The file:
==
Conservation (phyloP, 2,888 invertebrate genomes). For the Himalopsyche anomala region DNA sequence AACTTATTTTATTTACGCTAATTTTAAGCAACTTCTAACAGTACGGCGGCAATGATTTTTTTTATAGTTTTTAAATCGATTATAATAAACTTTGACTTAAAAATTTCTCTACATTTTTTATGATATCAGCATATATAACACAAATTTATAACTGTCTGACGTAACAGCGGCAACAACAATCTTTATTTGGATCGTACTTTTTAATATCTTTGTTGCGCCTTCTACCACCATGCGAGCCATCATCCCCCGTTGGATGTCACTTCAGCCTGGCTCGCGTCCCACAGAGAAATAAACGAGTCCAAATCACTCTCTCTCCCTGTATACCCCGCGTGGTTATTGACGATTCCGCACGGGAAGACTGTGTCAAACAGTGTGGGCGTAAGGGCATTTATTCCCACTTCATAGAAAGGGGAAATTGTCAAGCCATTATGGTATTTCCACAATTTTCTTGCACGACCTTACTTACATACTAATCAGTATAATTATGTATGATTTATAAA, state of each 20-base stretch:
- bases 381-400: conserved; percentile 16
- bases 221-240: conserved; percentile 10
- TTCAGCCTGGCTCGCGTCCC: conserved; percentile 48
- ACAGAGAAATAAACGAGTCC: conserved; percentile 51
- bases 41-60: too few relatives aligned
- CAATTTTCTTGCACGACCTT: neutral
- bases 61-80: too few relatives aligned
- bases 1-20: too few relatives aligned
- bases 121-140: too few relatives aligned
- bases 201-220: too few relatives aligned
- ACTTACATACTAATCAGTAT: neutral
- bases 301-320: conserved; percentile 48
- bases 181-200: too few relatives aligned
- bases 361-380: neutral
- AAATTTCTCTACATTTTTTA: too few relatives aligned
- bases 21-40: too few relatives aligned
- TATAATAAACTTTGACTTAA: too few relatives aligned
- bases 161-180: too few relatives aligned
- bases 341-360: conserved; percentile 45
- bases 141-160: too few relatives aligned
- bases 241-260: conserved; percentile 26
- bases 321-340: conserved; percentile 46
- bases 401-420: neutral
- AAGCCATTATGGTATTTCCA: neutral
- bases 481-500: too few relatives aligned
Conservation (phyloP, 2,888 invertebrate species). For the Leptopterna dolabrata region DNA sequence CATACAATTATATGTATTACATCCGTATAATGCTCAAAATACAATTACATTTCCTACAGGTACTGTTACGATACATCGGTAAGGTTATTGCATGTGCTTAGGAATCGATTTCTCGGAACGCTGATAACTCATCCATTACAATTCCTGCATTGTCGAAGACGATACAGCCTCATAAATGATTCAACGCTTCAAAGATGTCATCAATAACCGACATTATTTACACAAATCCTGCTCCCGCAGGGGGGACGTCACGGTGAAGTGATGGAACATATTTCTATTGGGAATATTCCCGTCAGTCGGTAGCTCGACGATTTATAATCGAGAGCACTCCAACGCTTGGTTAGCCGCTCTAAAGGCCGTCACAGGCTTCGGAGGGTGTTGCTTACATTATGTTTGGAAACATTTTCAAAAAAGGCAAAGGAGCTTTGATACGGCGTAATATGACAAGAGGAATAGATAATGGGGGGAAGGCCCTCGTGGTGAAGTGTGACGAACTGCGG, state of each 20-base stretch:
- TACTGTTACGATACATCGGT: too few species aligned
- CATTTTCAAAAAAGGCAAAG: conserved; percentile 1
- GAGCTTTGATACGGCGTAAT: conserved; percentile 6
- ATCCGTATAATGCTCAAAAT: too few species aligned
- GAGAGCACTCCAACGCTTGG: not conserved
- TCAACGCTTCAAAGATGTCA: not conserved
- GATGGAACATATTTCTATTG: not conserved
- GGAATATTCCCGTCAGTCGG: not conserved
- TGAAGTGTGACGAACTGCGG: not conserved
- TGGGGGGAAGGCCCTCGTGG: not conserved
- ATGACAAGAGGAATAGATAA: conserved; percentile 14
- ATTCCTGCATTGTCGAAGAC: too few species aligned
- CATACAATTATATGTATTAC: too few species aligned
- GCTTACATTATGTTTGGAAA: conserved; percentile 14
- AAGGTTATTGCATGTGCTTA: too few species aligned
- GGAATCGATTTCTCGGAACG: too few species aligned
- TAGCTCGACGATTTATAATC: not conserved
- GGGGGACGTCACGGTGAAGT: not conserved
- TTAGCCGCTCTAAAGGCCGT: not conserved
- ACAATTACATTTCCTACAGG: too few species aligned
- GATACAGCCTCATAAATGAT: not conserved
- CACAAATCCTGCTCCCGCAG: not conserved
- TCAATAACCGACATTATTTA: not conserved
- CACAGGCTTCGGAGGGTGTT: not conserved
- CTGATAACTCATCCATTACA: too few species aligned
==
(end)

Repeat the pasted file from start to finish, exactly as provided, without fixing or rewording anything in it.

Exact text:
Conservation (phyloP, 2,888 invertebrate genomes). For the Himalopsyche anomala region DNA sequence AACTTATTTTATTTACGCTAATTTTAAGCAACTTCTAACAGTACGGCGGCAATGATTTTTTTTATAGTTTTTAAATCGATTATAATAAACTTTGACTTAAAAATTTCTCTACATTTTTTATGATATCAGCATATATAACACAAATTTATAACTGTCTGACGTAACAGCGGCAACAACAATCTTTATTTGGATCGTACTTTTTAATATCTTTGTTGCGCCTTCTACCACCATGCGAGCCATCATCCCCCGTTGGATGTCACTTCAGCCTGGCTCGCGTCCCACAGAGAAATAAACGAGTCCAAATCACTCTCTCTCCCTGTATACCCCGCGTGGTTATTGACGATTCCGCACGGGAAGACTGTGTCAAACAGTGTGGGCGTAAGGGCATTTATTCCCACTTCATAGAAAGGGGAAATTGTCAAGCCATTATGGTATTTCCACAATTTTCTTGCACGACCTTACTTACATACTAATCAGTATAATTATGTATGATTTATAAA, state of each 20-base stretch:
- bases 381-400: conserved; percentile 16
- bases 221-240: conserved; percentile 10
- TTCAGCCTGGCTCGCGTCCC: conserved; percentile 48
- ACAGAGAAATAAACGAGTCC: conserved; percentile 51
- bases 41-60: too few relatives aligned
- CAATTTTCTTGCACGACCTT: neutral
- bases 61-80: too few relatives aligned
- bases 1-20: too few relatives aligned
- bases 121-140: too few relatives aligned
- bases 201-220: too few relatives aligned
- ACTTACATACTAATCAGTAT: neutral
- bases 301-320: conserved; percentile 48
- bases 181-200: too few relatives aligned
- bases 361-380: neutral
- AAATTTCTCTACATTTTTTA: too few relatives aligned
- bases 21-40: too few relatives aligned
- TATAATAAACTTTGACTTAA: too few relatives aligned
- bases 161-180: too few relatives aligned
- bases 341-360: conserved; percentile 45
- bases 141-160: too few relatives aligned
- bases 241-260: conserved; percentile 26
- bases 321-340: conserved; percentile 46
- bases 401-420: neutral
- AAGCCATTATGGTATTTCCA: neutral
- bases 481-500: too few relatives aligned
Conservation (phyloP, 2,888 invertebrate species). For the Leptopterna dolabrata region DNA sequence CATACAATTATATGTATTACATCCGTATAATGCTCAAAATACAATTACATTTCCTACAGGTACTGTTACGATACATCGGTAAGGTTATTGCATGTGCTTAGGAATCGATTTCTCGGAACGCTGATAACTCATCCATTACAATTCCTGCATTGTCGAAGACGATACAGCCTCATAAATGATTCAACGCTTCAAAGATGTCATCAATAACCGACATTATTTACACAAATCCTGCTCCCGCAGGGGGGACGTCACGGTGAAGTGATGGAACATATTTCTATTGGGAATATTCCCGTCAGTCGGTAGCTCGACGATTTATAATCGAGAGCACTCCAACGCTTGGTTAGCCGCTCTAAAGGCCGTCACAGGCTTCGGAGGGTGTTGCTTACATTATGTTTGGAAACATTTTCAAAAAAGGCAAAGGAGCTTTGATACGGCGTAATATGACAAGAGGAATAGATAATGGGGGGAAGGCCCTCGTGGTGAAGTGTGACGAACTGCGG, state of each 20-base stretch:
- TACTGTTACGATACATCGGT: too few species aligned
- CATTTTCAAAAAAGGCAAAG: conserved; percentile 1
- GAGCTTTGATACGGCGTAAT: conserved; percentile 6
- ATCCGTATAATGCTCAAAAT: too few species aligned
- GAGAGCACTCCAACGCTTGG: not conserved
- TCAACGCTTCAAAGATGTCA: not conserved
- GATGGAACATATTTCTATTG: not conserved
- GGAATATTCCCGTCAGTCGG: not conserved
- TGAAGTGTGACGAACTGCGG: not conserved
- TGGGGGGAAGGCCCTCGTGG: not conserved
- ATGACAAGAGGAATAGATAA: conserved; percentile 14
- ATTCCTGCATTGTCGAAGAC: too few species aligned
- CATACAATTATATGTATTAC: too few species aligned
- GCTTACATTATGTTTGGAAA: conserved; percentile 14
- AAGGTTATTGCATGTGCTTA: too few species aligned
- GGAATCGATTTCTCGGAACG: too few species aligned
- TAGCTCGACGATTTATAATC: not conserved
- GGGGGACGTCACGGTGAAGT: not conserved
- TTAGCCGCTCTAAAGGCCGT: not conserved
- ACAATTACATTTCCTACAGG: too few species aligned
- GATACAGCCTCATAAATGAT: not conserved
- CACAAATCCTGCTCCCGCAG: not conserved
- TCAATAACCGACATTATTTA: not conserved
- CACAGGCTTCGGAGGGTGTT: not conserved
- CTGATAACTCATCCATTACA: too few species aligned